Maine Human Trafficking Lawyer

How is Human Trafficking Legally Defined in Maine?

What exactly is human trafficking?  Obvious examples, as seen on television  and in the movies,  involve containers full of enslaved, starving women or a dingy basement full of shackled women and men but in reality there are more subtle forms of human trafficking  involving the use of coercion, force, and fraud to force people into occupations and acts against their will.

Maine does not have a single unified statute to define human trafficking but rather relies on certain federal statutes and Maine prostitution laws. The federal Victims of Trafficking and Violence Protection Act of 2000 (TVPA) defines human trafficking as recruiting, harboring, transporting, or obtaining a person for labor or commercial sex acts through force, fraud or coercion.  Anyone who forces another to work or perform sex acts against their will may be charged with human trafficking.

The Confusion with Human Smuggling

One common misconception is equating human trafficking with the crime of human smuggling. Human smuggling involves unlawfully assisting another person to cross an international border without complying with immigration requirements. While human trafficking may involve human smuggling as well,  human smuggling is complete once the transportation of the illegal individual has been accomplished.  Trafficking, on the other hand, does not require  travel across a border, although such conduct is often part of a human trafficking charge.

Sex Trafficking and Labor Trafficking

There are two primary types of human trafficking: sex trafficking which involves forcing people into prostitution or worse and labor trafficking which involves compelling people to work and holding them against their will often without pay or for paltry wages.

Although Maine Sex Trafficking Law relies on the TVPA for broad definitions of human trafficking, we do have some very clear-cut definitions of sex trafficking in our state statutes. What may surprise you is that normal sex trafficking, as opposed to aggravated sex trafficking, can apply to a wide variety of situations that most people do not  consider  human trafficking.  For example, under Maine law a person can be convicted of sex trafficking, a Class C Felony, for any act that constitutes  promoting prostitution. While prostitution itself is a separate charge, promoting prostitution has a broad definition and includes:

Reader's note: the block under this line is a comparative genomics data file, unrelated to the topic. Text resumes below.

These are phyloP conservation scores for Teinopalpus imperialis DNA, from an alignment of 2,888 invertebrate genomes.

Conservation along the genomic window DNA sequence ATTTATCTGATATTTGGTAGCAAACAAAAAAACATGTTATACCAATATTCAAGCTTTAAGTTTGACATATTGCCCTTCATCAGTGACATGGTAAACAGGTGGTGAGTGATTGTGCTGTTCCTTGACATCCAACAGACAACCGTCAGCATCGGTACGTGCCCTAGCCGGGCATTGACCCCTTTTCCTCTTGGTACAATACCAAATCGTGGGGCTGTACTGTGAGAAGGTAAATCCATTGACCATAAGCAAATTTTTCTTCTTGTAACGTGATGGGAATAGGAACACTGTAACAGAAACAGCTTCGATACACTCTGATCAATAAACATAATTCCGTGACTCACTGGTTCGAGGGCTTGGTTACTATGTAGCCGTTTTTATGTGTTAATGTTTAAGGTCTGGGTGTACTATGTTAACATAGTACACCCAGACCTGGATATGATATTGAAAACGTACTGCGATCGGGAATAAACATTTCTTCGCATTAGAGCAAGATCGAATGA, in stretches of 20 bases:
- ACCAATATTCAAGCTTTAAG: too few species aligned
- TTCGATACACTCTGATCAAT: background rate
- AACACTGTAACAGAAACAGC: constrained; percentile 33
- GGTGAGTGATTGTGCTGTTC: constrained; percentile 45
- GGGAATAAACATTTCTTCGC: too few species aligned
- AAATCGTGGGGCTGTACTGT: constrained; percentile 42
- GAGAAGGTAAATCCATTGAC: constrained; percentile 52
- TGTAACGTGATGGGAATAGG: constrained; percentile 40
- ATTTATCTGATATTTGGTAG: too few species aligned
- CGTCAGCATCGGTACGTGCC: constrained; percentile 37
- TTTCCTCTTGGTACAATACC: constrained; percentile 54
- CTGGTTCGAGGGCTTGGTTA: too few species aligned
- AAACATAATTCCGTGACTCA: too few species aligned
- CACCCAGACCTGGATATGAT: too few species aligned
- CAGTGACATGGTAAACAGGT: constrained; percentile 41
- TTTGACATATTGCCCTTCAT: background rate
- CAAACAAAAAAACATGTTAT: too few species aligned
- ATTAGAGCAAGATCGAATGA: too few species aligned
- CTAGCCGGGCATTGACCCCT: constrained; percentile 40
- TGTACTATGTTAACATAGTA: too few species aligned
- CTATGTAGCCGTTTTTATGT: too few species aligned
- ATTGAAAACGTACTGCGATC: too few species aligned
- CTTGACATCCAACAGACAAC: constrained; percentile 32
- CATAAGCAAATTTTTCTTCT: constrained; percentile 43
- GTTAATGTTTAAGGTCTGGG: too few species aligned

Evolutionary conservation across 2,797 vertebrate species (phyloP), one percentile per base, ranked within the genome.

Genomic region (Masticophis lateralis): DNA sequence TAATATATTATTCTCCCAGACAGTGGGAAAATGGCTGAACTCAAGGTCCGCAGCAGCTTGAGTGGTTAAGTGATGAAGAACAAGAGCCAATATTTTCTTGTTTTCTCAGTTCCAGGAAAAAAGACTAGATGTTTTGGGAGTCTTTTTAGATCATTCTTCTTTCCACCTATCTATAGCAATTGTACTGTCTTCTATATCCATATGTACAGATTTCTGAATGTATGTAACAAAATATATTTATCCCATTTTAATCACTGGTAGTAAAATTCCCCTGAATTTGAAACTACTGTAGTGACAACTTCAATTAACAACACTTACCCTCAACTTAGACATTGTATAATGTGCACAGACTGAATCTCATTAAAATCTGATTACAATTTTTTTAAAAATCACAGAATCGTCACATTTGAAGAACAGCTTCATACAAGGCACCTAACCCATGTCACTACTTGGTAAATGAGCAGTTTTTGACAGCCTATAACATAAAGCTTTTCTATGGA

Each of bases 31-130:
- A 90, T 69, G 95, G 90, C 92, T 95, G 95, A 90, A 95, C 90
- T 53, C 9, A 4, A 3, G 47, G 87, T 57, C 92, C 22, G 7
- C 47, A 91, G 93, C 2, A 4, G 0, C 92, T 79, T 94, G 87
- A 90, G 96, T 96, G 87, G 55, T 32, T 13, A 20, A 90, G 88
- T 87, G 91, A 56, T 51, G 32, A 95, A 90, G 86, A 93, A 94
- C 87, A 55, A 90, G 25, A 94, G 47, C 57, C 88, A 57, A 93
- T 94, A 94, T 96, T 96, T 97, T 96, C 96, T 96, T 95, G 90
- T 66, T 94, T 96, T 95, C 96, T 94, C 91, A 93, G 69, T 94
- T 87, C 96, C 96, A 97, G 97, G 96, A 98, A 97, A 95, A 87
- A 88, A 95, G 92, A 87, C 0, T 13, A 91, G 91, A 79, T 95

• Causing, aiding or arranging for someone else to engage in prostitution (not as a customer)
  • Soliciting customers for prostitution in which the prostitute is not paid directly
  • Procuring prostitutes
  • Leasing a location for prostitution
  • Control in any way over a prostitution location
  • Transportation of someone for prostitution purposes
  • Recruiting people to become or act as prostitutes

This charge does not require any form of compulsion or force.  Simply being involved  illegally promoting prostitution is enough to warrant prosecution.

Aggravated Sex Trafficking

Aggravated sex trafficking, on the other hand, is applicable to instances of coerced sexual activity.  The element that distinguishes aggravated trafficking from simple sex trafficking is whether or not the victims were forced into sex acts or  are willing participants who are paid for their involvement. In addition, aggravated sex trafficking, a Class B Felony, may be charged when a victim is under the age 18.

Coercion may take many forms. Providing unlawful drugs to victims to entice them into prostitution implicates aggravated sex trafficking as does withholding such substances from victims who are addicts.  So too do false promises of payment for services, withholding payment or creating inflated debt for providing victims with a location to perform their unlawful services.  Other forms of coercive conduct that may support a charge of aggravated sex trafficking include actual or threats of violence or physical restraint, threatening to report the victims to the police or to immigration authorities in the case of victims who are in the country illegally.

Human Trafficking is a Very Serious Offense

If you have been charged with a human trafficking offense, it is critical to obtain legal counsel immediately. The potential punishment for a Class C felony is five years in prison and a five thousand dollar fine and a Class B felony carries a maximum penalty of ten years in prison and a fine of twenty thousand dollars.  For more information about human trafficking laws in Maine or to speak to an experienced criminal defense lawyer, contact us today!